One of the lead investigators is Virginia Tech Police Chief Wendell Flinchum. A local officer went to training school with Chief Flinchum and has some insight on the big question: were they ready?
They're both part of the elite one percent across the country to train with the FBI National Academy.
Lieutenant Mark Farmer with the Aiken Department of Public Safety says he and the chief learned side-by-side how to handle attacks of this magnitude.
It’s a small-town campus police department handling the worst school shooting in US history, from the initial killing spree, to the ongoing investigation.
"He’s a good professional officer, he does a great job, and he's doing the best he can," says Farmer.
Farmer also went to the FBI National Academy. He says that training is helping Chief Flinchum lead the investigation. But, he also says nothing could have prepared him for Monday’s mass-murder.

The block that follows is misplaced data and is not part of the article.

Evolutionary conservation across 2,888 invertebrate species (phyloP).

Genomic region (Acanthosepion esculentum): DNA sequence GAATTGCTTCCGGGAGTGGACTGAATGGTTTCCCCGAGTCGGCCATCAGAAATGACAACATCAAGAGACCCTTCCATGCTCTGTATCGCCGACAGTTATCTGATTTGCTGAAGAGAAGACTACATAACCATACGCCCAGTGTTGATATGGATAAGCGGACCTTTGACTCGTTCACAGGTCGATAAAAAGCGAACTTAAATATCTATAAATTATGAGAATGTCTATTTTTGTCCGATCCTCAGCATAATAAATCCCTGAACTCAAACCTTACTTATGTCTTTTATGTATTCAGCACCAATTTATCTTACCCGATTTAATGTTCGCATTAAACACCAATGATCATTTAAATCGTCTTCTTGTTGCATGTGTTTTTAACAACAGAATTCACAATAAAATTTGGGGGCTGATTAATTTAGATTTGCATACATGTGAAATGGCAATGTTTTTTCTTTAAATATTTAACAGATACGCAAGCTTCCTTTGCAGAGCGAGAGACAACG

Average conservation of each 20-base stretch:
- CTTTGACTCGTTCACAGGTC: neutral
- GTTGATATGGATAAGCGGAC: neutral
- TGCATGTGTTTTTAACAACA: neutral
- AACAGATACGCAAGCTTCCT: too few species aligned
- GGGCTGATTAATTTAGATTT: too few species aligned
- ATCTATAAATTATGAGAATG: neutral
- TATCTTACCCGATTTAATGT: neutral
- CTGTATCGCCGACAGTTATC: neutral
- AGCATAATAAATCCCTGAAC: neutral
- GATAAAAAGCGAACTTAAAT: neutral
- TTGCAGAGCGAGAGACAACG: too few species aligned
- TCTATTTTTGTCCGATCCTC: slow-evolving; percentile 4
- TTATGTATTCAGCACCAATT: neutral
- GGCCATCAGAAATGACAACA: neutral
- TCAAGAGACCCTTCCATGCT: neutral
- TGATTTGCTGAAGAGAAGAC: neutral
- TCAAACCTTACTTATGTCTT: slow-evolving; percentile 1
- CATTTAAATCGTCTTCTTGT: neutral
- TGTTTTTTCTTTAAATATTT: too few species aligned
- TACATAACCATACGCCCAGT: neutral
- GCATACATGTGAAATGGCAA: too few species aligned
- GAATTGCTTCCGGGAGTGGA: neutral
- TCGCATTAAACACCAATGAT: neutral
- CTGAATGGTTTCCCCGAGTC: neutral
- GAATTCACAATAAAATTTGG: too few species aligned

"We take all the precautions we can. But when you have an individual that's willing to take his own life...there's very little you can do to stop it,” says Farmer.
Still, there are questions about whether Cho Seung Hui's recent behavior could have predicted the crime and if police could have stopped his second round.
But, Farmer says the chief did the best he could with the information he had.
"Unless you know the totality of the circumstances, you really can't play armchair quarterback and say the police did this or that."
Now, Farmer and his classmates from the Academy are flooding their website with words of encouragement and praise for using their training to respond to a shooting that left almost three dozen dead.
"I can't even put myself in his shoes. I hope to god I never have to," says Farmer.
Farmer says many of his classmates have emailed the chief to find out how he's holding up, but so far they haven't heard anything back.
Another officer from this area knows Wendell Flinchum. Jasper Cooke, the Director of Public Safety at Augusta State, also knows him.